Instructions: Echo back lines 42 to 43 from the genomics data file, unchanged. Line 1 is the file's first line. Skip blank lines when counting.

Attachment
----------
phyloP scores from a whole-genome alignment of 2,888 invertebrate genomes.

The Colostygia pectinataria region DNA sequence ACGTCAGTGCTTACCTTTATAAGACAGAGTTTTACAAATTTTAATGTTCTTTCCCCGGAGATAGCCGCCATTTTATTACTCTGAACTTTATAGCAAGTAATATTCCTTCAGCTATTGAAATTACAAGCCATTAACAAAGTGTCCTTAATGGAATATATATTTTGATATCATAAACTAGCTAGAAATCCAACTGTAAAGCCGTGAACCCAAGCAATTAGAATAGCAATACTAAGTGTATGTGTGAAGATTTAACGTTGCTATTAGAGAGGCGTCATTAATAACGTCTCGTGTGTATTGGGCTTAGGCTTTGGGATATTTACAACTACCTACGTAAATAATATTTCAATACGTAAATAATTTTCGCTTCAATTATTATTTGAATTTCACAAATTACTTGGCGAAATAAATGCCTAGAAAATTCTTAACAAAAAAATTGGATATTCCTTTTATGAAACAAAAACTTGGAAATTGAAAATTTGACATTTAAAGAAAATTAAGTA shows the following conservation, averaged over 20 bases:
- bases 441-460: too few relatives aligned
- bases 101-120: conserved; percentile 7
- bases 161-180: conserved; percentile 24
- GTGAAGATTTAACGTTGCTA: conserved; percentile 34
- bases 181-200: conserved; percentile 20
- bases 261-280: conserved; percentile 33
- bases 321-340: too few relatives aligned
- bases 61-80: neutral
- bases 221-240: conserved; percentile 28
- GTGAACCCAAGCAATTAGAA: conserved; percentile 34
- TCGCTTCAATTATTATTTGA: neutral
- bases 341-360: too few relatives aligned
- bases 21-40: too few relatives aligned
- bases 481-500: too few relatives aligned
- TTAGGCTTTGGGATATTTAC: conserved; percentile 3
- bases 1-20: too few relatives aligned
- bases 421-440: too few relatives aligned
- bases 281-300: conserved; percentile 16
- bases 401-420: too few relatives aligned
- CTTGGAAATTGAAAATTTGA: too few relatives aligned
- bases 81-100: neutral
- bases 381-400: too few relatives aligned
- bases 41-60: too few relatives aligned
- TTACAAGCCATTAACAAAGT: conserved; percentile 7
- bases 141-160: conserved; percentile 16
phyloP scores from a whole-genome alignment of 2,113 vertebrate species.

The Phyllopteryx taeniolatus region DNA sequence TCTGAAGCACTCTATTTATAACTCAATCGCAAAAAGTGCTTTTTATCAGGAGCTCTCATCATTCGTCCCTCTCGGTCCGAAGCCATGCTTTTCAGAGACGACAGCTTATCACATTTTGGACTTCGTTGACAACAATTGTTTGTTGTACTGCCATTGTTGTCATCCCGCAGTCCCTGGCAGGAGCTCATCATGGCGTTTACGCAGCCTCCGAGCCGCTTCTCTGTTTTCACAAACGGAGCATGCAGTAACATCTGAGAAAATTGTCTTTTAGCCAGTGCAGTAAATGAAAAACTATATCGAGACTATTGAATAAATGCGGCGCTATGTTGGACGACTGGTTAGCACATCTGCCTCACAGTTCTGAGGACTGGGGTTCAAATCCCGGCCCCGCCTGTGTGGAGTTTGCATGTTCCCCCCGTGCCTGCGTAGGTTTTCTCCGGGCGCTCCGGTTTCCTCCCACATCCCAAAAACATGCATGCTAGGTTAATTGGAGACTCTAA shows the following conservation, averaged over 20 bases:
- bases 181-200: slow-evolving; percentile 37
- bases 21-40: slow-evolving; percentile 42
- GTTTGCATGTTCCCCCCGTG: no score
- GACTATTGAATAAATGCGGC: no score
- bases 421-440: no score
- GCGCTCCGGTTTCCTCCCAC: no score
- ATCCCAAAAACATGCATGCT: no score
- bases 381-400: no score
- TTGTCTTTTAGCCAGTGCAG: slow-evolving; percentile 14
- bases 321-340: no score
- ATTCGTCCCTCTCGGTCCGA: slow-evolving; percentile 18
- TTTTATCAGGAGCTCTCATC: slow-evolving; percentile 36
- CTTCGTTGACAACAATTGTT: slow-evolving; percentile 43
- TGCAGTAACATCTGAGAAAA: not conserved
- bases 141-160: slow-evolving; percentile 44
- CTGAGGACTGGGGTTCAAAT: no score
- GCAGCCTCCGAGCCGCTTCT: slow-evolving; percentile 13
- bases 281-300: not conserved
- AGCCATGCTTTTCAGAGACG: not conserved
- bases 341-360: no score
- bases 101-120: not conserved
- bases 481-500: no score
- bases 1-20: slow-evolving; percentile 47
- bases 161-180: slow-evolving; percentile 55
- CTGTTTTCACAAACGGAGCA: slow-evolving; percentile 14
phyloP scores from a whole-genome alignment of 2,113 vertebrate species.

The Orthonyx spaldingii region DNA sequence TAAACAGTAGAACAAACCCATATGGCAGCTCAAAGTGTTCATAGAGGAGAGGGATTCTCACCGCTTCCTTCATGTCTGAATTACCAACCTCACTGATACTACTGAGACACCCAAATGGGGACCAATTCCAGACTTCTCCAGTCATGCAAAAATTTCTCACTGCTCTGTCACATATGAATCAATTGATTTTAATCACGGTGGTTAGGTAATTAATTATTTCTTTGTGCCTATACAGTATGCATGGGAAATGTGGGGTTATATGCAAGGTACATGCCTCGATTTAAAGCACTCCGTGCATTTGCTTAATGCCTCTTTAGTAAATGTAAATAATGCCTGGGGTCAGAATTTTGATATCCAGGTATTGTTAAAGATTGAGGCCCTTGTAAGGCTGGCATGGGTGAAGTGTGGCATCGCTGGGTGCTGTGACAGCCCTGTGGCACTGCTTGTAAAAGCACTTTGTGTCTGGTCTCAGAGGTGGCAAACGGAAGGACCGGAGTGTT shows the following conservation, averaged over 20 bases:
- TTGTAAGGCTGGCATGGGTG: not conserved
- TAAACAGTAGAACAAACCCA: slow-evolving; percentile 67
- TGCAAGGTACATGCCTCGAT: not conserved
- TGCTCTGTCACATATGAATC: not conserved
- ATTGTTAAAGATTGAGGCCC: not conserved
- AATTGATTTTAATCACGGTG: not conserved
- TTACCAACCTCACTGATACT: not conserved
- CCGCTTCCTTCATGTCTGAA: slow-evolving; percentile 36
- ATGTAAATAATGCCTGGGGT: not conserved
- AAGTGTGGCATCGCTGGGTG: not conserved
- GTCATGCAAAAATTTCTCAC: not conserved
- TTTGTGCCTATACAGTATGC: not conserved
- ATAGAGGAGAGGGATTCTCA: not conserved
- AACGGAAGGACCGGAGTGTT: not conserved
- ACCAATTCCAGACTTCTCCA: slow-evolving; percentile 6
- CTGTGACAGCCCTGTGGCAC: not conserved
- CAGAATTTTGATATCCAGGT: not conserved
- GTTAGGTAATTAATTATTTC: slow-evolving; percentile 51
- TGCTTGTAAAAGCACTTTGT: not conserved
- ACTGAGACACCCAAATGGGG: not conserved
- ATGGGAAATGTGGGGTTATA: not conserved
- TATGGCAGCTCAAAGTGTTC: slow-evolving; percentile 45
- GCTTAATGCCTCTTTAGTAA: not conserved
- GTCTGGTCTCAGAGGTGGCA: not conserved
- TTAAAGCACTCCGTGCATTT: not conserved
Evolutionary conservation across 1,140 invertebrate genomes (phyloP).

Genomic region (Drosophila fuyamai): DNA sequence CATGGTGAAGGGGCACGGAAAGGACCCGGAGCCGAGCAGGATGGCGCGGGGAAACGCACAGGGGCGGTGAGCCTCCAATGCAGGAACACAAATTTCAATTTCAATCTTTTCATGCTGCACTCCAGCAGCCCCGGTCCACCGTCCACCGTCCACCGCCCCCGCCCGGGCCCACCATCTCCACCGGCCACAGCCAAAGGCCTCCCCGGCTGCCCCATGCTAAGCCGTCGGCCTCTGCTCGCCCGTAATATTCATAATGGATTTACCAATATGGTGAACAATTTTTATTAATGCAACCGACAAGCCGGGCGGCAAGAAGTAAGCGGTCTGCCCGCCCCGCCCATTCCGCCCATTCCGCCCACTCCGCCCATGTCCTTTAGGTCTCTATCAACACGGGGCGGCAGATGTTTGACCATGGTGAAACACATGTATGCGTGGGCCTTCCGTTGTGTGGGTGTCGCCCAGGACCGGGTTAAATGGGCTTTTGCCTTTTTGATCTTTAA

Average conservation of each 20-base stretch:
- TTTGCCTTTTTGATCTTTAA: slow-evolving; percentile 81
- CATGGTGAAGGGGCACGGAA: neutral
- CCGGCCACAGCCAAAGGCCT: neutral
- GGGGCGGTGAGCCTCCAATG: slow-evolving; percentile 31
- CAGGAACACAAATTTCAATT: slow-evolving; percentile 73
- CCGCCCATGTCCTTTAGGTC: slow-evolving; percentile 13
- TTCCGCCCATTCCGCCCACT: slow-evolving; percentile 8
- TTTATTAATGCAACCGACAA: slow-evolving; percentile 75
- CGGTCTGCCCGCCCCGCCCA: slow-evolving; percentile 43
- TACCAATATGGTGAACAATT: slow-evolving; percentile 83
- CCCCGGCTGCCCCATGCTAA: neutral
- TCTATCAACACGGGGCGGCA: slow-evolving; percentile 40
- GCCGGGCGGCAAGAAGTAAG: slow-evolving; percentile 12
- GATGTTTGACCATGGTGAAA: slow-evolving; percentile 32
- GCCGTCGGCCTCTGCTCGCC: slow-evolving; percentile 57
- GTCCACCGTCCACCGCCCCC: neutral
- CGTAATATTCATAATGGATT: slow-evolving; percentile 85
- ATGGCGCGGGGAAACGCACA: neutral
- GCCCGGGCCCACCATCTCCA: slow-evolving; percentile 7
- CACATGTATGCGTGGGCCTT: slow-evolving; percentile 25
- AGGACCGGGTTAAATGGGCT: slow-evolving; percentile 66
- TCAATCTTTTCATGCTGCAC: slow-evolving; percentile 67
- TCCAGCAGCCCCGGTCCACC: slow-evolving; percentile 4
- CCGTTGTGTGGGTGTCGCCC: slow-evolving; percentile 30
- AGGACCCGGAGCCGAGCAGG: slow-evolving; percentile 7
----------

- CTTCGTTGACAACAATTGTT: slow-evolving; percentile 43
- TGCAGTAACATCTGAGAAAA: not conserved